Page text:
Then the kamae becomes 子持虎の構 komochi-tora no kamae. Hatsumi Sensei told us to start with kongo gassho, where you are unified with the whole universe. This is not a fighting stance. It is the tiger protecting her cubs. Your opponent will see it in your eyes.

Set your mind on perseverance. But if the attack comes, watch out! It can flip like the child holding the tiger.

Gassho no kamae unifies all of the universe within you. Then when you receive the attack, you tear this unity apart into a duality. Like ripping apart yin and yang, or 陰 in and 陽 yo. And that is the large void that the attacker is sucked into.

But you cannot really divide yin and yang. They cannot ever be ripped apart. That is like making the sound of 忍び手 shinobi te, a type of silent clapping, or bringing the hands together without making a sound. What do you hear in silence?

What really happens from gassho no kamae? It expands the unity within yourself to include even more. The attack, the defense, nature, even Kami… All included within the space. This is Shingin Budo.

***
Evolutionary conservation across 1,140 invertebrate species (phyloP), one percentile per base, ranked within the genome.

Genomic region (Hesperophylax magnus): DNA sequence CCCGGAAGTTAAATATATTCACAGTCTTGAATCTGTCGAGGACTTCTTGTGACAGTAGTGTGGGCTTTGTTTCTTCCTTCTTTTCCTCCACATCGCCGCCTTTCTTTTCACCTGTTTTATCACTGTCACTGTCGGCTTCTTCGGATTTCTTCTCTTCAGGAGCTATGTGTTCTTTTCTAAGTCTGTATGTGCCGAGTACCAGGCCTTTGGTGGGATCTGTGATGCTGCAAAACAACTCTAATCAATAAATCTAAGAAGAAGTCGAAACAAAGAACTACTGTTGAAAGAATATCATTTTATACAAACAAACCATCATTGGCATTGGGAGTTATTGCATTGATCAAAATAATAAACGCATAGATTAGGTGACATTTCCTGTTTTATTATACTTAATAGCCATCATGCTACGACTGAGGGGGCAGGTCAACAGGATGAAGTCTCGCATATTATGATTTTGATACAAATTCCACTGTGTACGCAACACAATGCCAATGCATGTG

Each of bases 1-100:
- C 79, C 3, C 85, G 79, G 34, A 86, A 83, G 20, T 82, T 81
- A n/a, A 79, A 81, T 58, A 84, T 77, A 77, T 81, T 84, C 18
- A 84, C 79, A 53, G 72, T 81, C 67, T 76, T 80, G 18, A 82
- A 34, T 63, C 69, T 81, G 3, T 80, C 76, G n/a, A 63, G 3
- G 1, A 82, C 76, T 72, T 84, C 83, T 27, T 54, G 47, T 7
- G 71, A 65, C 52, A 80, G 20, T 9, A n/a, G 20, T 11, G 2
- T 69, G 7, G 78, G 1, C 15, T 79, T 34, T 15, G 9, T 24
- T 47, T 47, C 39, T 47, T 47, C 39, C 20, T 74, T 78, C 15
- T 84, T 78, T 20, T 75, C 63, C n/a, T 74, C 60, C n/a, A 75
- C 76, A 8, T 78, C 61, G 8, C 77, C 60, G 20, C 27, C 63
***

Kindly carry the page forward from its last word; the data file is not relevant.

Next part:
As you expand like this, all of your ego, strategy, preconceptions, muscle or force, and technique grow smaller and smaller. The more you expand and allow into yourself, the less important and useful they are. You empty yourself more and more to make room.

During all of my trips to Japan last year, Hatsumi Sensei asked us to allow Shingin Budo to fill up this empty space in the void, in the kukan, and in ourselves. But even Soke cannot show you how. Each person has to find their own path to get to that open place.

Clap your hands everybody, and everybody just clap your hands.

Hatsumi Sensei Explains 師逢和瀬 Shiawase

From Bujinkan Santa Monica by Michael Glenn

Masaaki Hatsumi Sensei Explains 師逢和瀬 Shiawase. photo by Michael Glenn
I had a simple plan to teach 片腕遁走型 Kata Ude Tonsō Gata. But during my preparations for class that night, I was overcome with gratitude toward my teachers. It seems there was a secret power bound up in this kata.

It can be described as 師逢和瀬 Shiawase. Let me tell you how I discovered it.